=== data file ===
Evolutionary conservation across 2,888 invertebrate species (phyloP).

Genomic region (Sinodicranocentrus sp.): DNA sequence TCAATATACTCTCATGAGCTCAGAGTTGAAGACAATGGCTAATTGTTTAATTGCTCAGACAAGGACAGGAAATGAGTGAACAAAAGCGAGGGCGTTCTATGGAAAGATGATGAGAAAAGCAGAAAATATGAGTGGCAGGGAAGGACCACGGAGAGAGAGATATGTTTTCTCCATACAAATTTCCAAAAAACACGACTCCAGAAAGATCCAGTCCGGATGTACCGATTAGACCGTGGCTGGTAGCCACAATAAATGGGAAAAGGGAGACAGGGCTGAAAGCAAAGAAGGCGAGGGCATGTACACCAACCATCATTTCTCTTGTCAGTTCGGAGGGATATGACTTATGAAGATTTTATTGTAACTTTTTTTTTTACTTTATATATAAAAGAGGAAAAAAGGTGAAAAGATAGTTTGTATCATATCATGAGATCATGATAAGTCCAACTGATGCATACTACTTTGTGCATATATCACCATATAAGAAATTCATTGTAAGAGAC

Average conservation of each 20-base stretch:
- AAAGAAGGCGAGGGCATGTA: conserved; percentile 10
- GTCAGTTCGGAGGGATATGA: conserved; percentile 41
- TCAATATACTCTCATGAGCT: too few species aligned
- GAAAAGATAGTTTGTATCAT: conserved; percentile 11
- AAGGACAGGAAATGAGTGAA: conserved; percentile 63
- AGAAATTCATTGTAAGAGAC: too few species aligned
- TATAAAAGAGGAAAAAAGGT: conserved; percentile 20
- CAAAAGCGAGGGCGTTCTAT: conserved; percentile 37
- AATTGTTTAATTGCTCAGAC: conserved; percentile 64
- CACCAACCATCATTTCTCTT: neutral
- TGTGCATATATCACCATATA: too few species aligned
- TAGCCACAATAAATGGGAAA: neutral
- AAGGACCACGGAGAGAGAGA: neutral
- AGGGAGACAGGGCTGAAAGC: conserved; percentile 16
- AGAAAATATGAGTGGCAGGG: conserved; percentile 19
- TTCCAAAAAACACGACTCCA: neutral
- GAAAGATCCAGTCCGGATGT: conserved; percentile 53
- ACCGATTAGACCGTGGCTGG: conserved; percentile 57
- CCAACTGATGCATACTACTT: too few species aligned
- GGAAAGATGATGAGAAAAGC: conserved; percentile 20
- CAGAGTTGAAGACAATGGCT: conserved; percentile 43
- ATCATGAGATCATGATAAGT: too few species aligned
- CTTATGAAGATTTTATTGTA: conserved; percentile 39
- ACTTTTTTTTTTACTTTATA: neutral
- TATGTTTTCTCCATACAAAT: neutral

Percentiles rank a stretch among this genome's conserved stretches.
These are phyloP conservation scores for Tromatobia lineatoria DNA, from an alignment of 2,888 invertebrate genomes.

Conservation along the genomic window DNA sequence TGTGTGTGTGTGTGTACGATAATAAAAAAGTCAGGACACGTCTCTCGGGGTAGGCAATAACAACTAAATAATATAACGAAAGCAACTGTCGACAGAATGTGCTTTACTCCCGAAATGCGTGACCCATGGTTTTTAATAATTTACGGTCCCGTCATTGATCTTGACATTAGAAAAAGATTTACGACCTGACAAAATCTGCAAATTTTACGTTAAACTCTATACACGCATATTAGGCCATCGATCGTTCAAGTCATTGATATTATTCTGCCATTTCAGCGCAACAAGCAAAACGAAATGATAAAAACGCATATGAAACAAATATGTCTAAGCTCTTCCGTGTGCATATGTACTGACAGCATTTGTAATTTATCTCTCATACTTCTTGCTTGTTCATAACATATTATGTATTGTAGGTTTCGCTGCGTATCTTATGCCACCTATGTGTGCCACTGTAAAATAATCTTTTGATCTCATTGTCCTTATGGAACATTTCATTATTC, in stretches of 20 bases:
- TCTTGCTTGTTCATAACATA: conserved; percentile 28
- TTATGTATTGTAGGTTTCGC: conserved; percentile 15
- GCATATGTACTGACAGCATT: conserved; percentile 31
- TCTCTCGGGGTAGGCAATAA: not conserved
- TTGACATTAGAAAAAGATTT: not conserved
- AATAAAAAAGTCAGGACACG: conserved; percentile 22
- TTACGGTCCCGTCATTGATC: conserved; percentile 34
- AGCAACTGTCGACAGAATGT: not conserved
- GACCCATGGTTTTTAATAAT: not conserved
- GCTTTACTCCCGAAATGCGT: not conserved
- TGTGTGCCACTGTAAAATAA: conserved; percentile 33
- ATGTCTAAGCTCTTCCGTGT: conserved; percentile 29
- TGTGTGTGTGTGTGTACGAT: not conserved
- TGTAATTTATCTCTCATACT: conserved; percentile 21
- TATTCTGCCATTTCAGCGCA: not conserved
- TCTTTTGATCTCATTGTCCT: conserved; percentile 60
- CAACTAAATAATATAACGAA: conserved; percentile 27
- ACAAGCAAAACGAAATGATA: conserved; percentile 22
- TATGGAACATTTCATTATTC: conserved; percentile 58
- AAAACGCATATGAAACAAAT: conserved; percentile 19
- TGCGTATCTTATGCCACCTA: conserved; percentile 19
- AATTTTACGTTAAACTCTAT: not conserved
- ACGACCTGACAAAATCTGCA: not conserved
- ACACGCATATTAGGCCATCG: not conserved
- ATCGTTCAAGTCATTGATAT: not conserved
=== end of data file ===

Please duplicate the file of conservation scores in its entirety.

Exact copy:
Evolutionary conservation across 2,888 invertebrate species (phyloP).

Genomic region (Sinodicranocentrus sp.): DNA sequence TCAATATACTCTCATGAGCTCAGAGTTGAAGACAATGGCTAATTGTTTAATTGCTCAGACAAGGACAGGAAATGAGTGAACAAAAGCGAGGGCGTTCTATGGAAAGATGATGAGAAAAGCAGAAAATATGAGTGGCAGGGAAGGACCACGGAGAGAGAGATATGTTTTCTCCATACAAATTTCCAAAAAACACGACTCCAGAAAGATCCAGTCCGGATGTACCGATTAGACCGTGGCTGGTAGCCACAATAAATGGGAAAAGGGAGACAGGGCTGAAAGCAAAGAAGGCGAGGGCATGTACACCAACCATCATTTCTCTTGTCAGTTCGGAGGGATATGACTTATGAAGATTTTATTGTAACTTTTTTTTTTACTTTATATATAAAAGAGGAAAAAAGGTGAAAAGATAGTTTGTATCATATCATGAGATCATGATAAGTCCAACTGATGCATACTACTTTGTGCATATATCACCATATAAGAAATTCATTGTAAGAGAC

Average conservation of each 20-base stretch:
- AAAGAAGGCGAGGGCATGTA: conserved; percentile 10
- GTCAGTTCGGAGGGATATGA: conserved; percentile 41
- TCAATATACTCTCATGAGCT: too few species aligned
- GAAAAGATAGTTTGTATCAT: conserved; percentile 11
- AAGGACAGGAAATGAGTGAA: conserved; percentile 63
- AGAAATTCATTGTAAGAGAC: too few species aligned
- TATAAAAGAGGAAAAAAGGT: conserved; percentile 20
- CAAAAGCGAGGGCGTTCTAT: conserved; percentile 37
- AATTGTTTAATTGCTCAGAC: conserved; percentile 64
- CACCAACCATCATTTCTCTT: neutral
- TGTGCATATATCACCATATA: too few species aligned
- TAGCCACAATAAATGGGAAA: neutral
- AAGGACCACGGAGAGAGAGA: neutral
- AGGGAGACAGGGCTGAAAGC: conserved; percentile 16
- AGAAAATATGAGTGGCAGGG: conserved; percentile 19
- TTCCAAAAAACACGACTCCA: neutral
- GAAAGATCCAGTCCGGATGT: conserved; percentile 53
- ACCGATTAGACCGTGGCTGG: conserved; percentile 57
- CCAACTGATGCATACTACTT: too few species aligned
- GGAAAGATGATGAGAAAAGC: conserved; percentile 20
- CAGAGTTGAAGACAATGGCT: conserved; percentile 43
- ATCATGAGATCATGATAAGT: too few species aligned
- CTTATGAAGATTTTATTGTA: conserved; percentile 39
- ACTTTTTTTTTTACTTTATA: neutral
- TATGTTTTCTCCATACAAAT: neutral

Percentiles rank a stretch among this genome's conserved stretches.
These are phyloP conservation scores for Tromatobia lineatoria DNA, from an alignment of 2,888 invertebrate genomes.

Conservation along the genomic window DNA sequence TGTGTGTGTGTGTGTACGATAATAAAAAAGTCAGGACACGTCTCTCGGGGTAGGCAATAACAACTAAATAATATAACGAAAGCAACTGTCGACAGAATGTGCTTTACTCCCGAAATGCGTGACCCATGGTTTTTAATAATTTACGGTCCCGTCATTGATCTTGACATTAGAAAAAGATTTACGACCTGACAAAATCTGCAAATTTTACGTTAAACTCTATACACGCATATTAGGCCATCGATCGTTCAAGTCATTGATATTATTCTGCCATTTCAGCGCAACAAGCAAAACGAAATGATAAAAACGCATATGAAACAAATATGTCTAAGCTCTTCCGTGTGCATATGTACTGACAGCATTTGTAATTTATCTCTCATACTTCTTGCTTGTTCATAACATATTATGTATTGTAGGTTTCGCTGCGTATCTTATGCCACCTATGTGTGCCACTGTAAAATAATCTTTTGATCTCATTGTCCTTATGGAACATTTCATTATTC, in stretches of 20 bases:
- TCTTGCTTGTTCATAACATA: conserved; percentile 28
- TTATGTATTGTAGGTTTCGC: conserved; percentile 15
- GCATATGTACTGACAGCATT: conserved; percentile 31
- TCTCTCGGGGTAGGCAATAA: not conserved
- TTGACATTAGAAAAAGATTT: not conserved
- AATAAAAAAGTCAGGACACG: conserved; percentile 22
- TTACGGTCCCGTCATTGATC: conserved; percentile 34
- AGCAACTGTCGACAGAATGT: not conserved
- GACCCATGGTTTTTAATAAT: not conserved
- GCTTTACTCCCGAAATGCGT: not conserved
- TGTGTGCCACTGTAAAATAA: conserved; percentile 33
- ATGTCTAAGCTCTTCCGTGT: conserved; percentile 29
- TGTGTGTGTGTGTGTACGAT: not conserved
- TGTAATTTATCTCTCATACT: conserved; percentile 21
- TATTCTGCCATTTCAGCGCA: not conserved
- TCTTTTGATCTCATTGTCCT: conserved; percentile 60
- CAACTAAATAATATAACGAA: conserved; percentile 27
- ACAAGCAAAACGAAATGATA: conserved; percentile 22
- TATGGAACATTTCATTATTC: conserved; percentile 58
- AAAACGCATATGAAACAAAT: conserved; percentile 19
- TGCGTATCTTATGCCACCTA: conserved; percentile 19
- AATTTTACGTTAAACTCTAT: not conserved
- ACGACCTGACAAAATCTGCA: not conserved
- ACACGCATATTAGGCCATCG: not conserved
- ATCGTTCAAGTCATTGATAT: not conserved